Treatment For Ear Infection In Adults
Mild ear infections may start to improve in a few days with supportive treatments:
- Pain relievers like acetaminophen or ibuprofen to ease aches
- Applying warm compresses over the affected ear
- Using over-the-counter ear drops – These may help relieve pain but won’t treat the infection.
Most cases require antibiotics, which can be given orally or sometimes through the eardrum. Antibiotics commonly used include:
It’s important to finish the entire antibiotic course as directed, even if symptoms improve sooner. Pain medications are also commonly given along with antibiotics. Oral or topical steroids like prednisone may help reduce inflammation and pressure from swollen tissues.
In severe cases, surgery may be needed to drain the infection if antibiotics don’t work. Seek prompt medical care if symptoms don’t start improving within a couple of days of starting treatment.
Ear infections can occur in adults of any age and pose a nuisance ranging from mild to severe. The main symptoms to watch for are ear pain, drainage, hearing loss, dizziness, and fever. Common causes include respiratory infections, allergies, water exposure, smoking, and prior ear issues.
Seeking prompt medical attention is crucial for proper diagnosis and effective antibiotics or other treatments to eliminate the infection. With appropriate care, most adult ear infections can be cured without lasting effects. But prompt attention is key to preventing rare complications like deafness or serious tissue damage.
A: Ear infections themselves are not contagious. However, the viruses and bacteria that cause them can be contagious. Colds, flu, strep, and other bugs can spread from person to person and sometimes trigger an ear infection as a secondary effect.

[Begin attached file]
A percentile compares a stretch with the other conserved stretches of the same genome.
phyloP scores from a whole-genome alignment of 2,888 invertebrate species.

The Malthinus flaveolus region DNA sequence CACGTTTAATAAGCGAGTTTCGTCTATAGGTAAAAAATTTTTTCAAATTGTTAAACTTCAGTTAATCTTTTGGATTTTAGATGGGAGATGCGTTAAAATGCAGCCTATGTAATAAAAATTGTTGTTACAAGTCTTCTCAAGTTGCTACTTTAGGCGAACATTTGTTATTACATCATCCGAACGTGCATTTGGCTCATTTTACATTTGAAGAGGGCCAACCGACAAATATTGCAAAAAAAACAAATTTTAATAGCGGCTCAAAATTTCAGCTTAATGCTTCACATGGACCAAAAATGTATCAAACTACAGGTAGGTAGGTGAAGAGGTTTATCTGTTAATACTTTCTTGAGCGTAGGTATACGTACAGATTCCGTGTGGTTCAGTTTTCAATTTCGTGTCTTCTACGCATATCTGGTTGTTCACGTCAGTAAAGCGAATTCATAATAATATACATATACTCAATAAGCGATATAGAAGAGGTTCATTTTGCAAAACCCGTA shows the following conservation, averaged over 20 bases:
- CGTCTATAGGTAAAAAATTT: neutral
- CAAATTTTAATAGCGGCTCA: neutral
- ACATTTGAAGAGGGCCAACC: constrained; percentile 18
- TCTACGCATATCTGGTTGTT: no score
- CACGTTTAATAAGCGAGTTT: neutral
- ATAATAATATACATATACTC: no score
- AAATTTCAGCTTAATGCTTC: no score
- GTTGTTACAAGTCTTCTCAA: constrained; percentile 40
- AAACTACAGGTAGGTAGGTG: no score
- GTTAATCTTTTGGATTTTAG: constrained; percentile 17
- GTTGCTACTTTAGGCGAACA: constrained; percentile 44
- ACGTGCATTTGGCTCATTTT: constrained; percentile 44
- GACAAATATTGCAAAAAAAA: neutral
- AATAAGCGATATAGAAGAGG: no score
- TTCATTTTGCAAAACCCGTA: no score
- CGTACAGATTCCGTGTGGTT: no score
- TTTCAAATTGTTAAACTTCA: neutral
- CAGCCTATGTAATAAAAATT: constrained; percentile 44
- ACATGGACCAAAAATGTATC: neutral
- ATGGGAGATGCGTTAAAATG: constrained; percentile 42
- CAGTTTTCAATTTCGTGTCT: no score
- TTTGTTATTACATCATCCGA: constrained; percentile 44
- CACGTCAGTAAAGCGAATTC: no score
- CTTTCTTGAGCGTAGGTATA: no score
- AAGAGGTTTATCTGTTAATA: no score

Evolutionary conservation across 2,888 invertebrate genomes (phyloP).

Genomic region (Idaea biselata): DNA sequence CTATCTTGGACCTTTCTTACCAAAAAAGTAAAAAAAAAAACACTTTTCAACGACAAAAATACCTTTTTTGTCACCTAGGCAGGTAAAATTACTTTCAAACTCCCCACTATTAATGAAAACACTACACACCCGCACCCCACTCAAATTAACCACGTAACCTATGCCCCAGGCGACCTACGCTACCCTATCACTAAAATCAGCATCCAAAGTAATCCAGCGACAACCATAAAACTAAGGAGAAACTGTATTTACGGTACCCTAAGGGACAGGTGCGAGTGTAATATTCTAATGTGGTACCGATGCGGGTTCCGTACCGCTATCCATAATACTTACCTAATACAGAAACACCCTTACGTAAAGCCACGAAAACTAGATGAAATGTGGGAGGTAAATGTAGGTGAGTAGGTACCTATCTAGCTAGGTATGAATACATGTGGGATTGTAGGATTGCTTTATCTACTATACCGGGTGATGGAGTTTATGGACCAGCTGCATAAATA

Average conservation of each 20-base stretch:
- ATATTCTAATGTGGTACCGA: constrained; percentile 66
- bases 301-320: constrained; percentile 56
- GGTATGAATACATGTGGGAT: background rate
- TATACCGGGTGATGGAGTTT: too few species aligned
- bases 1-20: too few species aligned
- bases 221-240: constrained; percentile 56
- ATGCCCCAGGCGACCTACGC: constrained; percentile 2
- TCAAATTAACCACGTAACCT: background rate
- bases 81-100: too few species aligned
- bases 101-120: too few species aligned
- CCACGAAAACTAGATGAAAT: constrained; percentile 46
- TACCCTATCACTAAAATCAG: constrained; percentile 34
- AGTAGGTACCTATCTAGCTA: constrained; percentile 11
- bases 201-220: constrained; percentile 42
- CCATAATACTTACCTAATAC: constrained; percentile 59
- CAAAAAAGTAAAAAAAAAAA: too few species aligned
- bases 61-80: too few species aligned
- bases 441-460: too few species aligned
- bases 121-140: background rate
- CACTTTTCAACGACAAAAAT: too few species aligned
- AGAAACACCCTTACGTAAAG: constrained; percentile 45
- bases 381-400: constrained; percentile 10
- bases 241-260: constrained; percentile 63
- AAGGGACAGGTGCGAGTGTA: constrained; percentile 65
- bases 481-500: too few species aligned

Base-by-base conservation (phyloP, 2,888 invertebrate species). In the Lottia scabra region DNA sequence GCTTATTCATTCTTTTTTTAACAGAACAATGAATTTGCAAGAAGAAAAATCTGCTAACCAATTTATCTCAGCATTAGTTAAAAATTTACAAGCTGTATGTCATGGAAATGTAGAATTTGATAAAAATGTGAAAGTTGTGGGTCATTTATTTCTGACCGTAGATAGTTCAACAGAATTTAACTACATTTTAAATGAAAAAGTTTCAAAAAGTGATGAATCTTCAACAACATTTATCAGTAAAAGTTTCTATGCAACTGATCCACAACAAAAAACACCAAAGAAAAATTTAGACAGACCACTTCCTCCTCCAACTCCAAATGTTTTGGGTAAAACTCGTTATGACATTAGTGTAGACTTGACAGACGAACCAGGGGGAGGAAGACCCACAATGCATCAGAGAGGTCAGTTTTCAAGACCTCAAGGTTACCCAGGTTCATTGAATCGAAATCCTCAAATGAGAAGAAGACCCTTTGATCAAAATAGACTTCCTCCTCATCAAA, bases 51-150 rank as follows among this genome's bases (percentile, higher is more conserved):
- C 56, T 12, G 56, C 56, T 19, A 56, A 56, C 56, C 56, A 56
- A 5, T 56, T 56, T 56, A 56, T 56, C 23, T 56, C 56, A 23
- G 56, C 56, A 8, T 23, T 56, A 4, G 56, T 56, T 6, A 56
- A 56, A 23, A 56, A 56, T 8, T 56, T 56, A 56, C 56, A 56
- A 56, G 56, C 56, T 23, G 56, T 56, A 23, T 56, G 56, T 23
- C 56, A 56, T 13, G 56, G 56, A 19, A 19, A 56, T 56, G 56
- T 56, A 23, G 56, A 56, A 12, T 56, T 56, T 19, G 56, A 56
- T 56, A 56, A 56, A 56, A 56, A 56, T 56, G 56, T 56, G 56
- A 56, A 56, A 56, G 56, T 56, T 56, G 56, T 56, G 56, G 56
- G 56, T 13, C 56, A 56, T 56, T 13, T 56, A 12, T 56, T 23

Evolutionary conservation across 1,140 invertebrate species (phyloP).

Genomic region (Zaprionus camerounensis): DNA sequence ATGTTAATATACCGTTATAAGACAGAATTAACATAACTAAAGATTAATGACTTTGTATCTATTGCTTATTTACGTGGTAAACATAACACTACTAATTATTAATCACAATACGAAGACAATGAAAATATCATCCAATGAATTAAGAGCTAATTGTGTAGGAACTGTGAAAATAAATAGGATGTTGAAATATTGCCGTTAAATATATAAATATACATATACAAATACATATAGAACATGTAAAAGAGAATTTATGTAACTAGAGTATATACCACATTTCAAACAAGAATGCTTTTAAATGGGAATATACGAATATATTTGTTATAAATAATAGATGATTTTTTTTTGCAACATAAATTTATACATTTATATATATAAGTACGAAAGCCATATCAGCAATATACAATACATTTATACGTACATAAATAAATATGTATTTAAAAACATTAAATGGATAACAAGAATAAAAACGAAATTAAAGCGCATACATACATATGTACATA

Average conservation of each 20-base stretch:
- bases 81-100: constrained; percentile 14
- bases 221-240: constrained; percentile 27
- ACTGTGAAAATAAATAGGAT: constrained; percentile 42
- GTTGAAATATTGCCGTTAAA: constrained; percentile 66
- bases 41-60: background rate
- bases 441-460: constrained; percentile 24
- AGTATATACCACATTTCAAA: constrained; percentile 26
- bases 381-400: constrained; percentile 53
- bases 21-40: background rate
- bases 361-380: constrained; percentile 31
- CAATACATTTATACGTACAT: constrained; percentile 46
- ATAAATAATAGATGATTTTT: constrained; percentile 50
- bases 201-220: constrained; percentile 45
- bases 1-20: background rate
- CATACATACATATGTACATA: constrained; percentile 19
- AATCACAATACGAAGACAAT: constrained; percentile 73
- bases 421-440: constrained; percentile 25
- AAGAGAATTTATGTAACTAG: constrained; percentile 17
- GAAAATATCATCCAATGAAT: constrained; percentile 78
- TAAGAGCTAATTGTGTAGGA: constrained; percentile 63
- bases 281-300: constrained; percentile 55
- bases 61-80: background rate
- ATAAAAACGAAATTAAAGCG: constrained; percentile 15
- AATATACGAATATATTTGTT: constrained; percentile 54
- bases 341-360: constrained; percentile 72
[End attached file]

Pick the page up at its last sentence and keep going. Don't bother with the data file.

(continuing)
A: With appropriate oral or topical antibiotics, ear pain, and other symptoms should start improving within the first 1-2 days. Complete recovery usually takes around 7-10 days, but it’s crucial to finish the entire antibiotic course as prescribed even if you feel better sooner.
A: Seek medical attention as soon as possible if ear pain, drainage, hearing changes or other concerning symptoms arise. Prompt antibiotics and treatment increase the chances of curing the infection faster and avoiding complications. Seek emergency care if you experience sudden hearing loss, severe pain, high fever, stiff neck, dizziness, or other alarming symptoms.
A: Unfortunately yes, it’s possible to experience recurring ear infections, especially if the underlying cause remains. Things like Eustachian tube dysfunction, allergies, or prior ear procedures can make some people prone to repeat infections. See an ENT specialist if you get 3 or more ear infections in a year to help determine if an underlying factor needs to be addressed.
A: Home remedies like warm compresses, OTC pain relievers, and nasal decongestants may provide some symptomatic relief. But antibiotics and prescription medications are usually still needed to fully cure the infection. Home treatments shouldn’t delay seeing a doctor, especially with severe symptoms.